Assuming you don’t have a prepayment clause in your mortgage, you can refinance anytime after your purchase.  However, refinancing your mortgage can be expensive.  Refinancing a home loan costs around 3.5%.  So, for a $500,000 loan it will cost you $17,000 between points and fees.

If you were to refinance from a 7% loan to a 6% loan, it would save you $417 a month in interest.  That’s a significant monthly savings for most households.  However, it would take you three and half years ($17,000 refi costs /417 savings = 42 months) before your savings would pay the refinance costs.

Lets assume you are able to refinance to a lower interest rate in three years.  That means you are in your home for almost 7 years (three years plus 42 months) before you break even on your refinance.

How much do rates need to drop before I refinance?

The general rule of thumb is you want at least a one percent lower interest rate before refinancing.  Of course, the greater the interest rate drop, the shorter the time it takes to break even on your refinancing costs.

Is it worth it?

It depends on how long you realistically plan on living in the home.  On average, the typical homeowner buys a different home after just 10-13 years according to the National Association of Realtors.  If you’re planning on owning your home for only the short term, then it may not be practical.

Assumptions by advocates of “Marry the home, date the rate”

There are several assumptions made by advocates of “Marry the home, date the rate”.

First assumption: Interest rates will go down

While this is likely, there are several unknowns.  First, how long before interest rates go down?  It is likely that interest rates will only go higher for the next year or more.  If so, how high will interest rates rise before going down?  And lastly, will they drop below current levels or will the new low interest rate be higher than they are now?  It’s entirely possible that the new normal for interest rates could be higher than they are now.  We simply do not know.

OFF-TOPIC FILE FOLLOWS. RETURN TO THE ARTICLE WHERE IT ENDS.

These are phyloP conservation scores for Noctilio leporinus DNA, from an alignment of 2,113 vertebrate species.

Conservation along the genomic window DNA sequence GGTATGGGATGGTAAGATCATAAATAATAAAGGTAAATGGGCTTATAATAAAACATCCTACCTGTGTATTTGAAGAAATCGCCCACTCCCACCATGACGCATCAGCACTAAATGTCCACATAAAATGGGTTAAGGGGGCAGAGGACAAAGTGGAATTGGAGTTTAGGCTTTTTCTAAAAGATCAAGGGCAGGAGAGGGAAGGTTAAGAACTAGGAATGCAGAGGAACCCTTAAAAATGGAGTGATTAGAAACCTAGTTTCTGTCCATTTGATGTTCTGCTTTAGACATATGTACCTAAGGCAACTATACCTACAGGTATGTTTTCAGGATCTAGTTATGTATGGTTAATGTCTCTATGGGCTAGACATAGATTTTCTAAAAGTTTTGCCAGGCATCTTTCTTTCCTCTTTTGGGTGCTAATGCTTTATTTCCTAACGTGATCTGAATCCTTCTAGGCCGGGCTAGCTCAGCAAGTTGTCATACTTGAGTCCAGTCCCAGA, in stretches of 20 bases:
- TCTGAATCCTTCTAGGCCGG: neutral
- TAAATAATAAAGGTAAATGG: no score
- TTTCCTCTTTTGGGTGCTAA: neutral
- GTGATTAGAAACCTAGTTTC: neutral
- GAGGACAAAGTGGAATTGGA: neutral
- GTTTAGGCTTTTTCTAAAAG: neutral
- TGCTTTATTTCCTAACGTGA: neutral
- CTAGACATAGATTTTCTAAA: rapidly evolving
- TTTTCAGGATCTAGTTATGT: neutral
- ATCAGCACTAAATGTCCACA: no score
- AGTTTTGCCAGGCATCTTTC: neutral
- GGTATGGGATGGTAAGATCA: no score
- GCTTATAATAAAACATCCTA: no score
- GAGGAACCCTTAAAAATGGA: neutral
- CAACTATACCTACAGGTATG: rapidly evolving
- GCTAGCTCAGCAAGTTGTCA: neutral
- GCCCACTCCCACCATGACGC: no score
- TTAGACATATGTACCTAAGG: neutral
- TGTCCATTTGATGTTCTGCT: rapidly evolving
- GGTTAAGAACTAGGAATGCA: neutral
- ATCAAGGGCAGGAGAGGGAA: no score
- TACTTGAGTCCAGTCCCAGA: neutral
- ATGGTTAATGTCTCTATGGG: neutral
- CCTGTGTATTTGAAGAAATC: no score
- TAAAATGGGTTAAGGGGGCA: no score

Home values will appreciate

This is generally true, especially with inflation.  However, most periods of high inflation have also endured recessions as an over reaction to the Fed raising interest rates.  If you look back at the previous graph, you’ll notice there are several vertical grey bars.  Each of these bars represent a recession during that period.  In the period from 1979 to 1984 the Fed created two recessions in order to tame inflation.   The result was unemployment rose to over 10% in 1982.

If you’re counting on your home appreciating, you also have to count on two important factors.  The first is that you won’t have to sell your home during a recession for less money than you paid.  The second is that you will still be able to refinance when loans are often more difficult to qualify for.

Lastly, while your home may be appreciating, that won’t make your monthly payment anymore affordable.  But you may be able to refinance to a slightly better rate or eliminate your Private Mortgage Insurance if you have more equity.

You will always have the same ability to refinance

The last assumption made by proponents of “Marry the house, date the rate” is that you will have the ability to refinance.  While it is probably true, that you can refinance later, this is not a given.   Jobs change, family situations change.  If your financial situation were to significantly change, you might find yourself needing to divorce your house instead of refinancing.


If buying your dream home means paying a higher interest rate, then buy your dream home, but only if you aren’t planning on refinancing to make the costs work.  If you cannot afford the home at the higher interest rates and need to refinance, then buy a less expensive home, or save up more money for a down payment.  Don’t risk your financial future on faulty assumptions of interest rates going down soon or of your home’s value appreciating.  All of these assumptions can lead to foreclosure if your financial situation changes.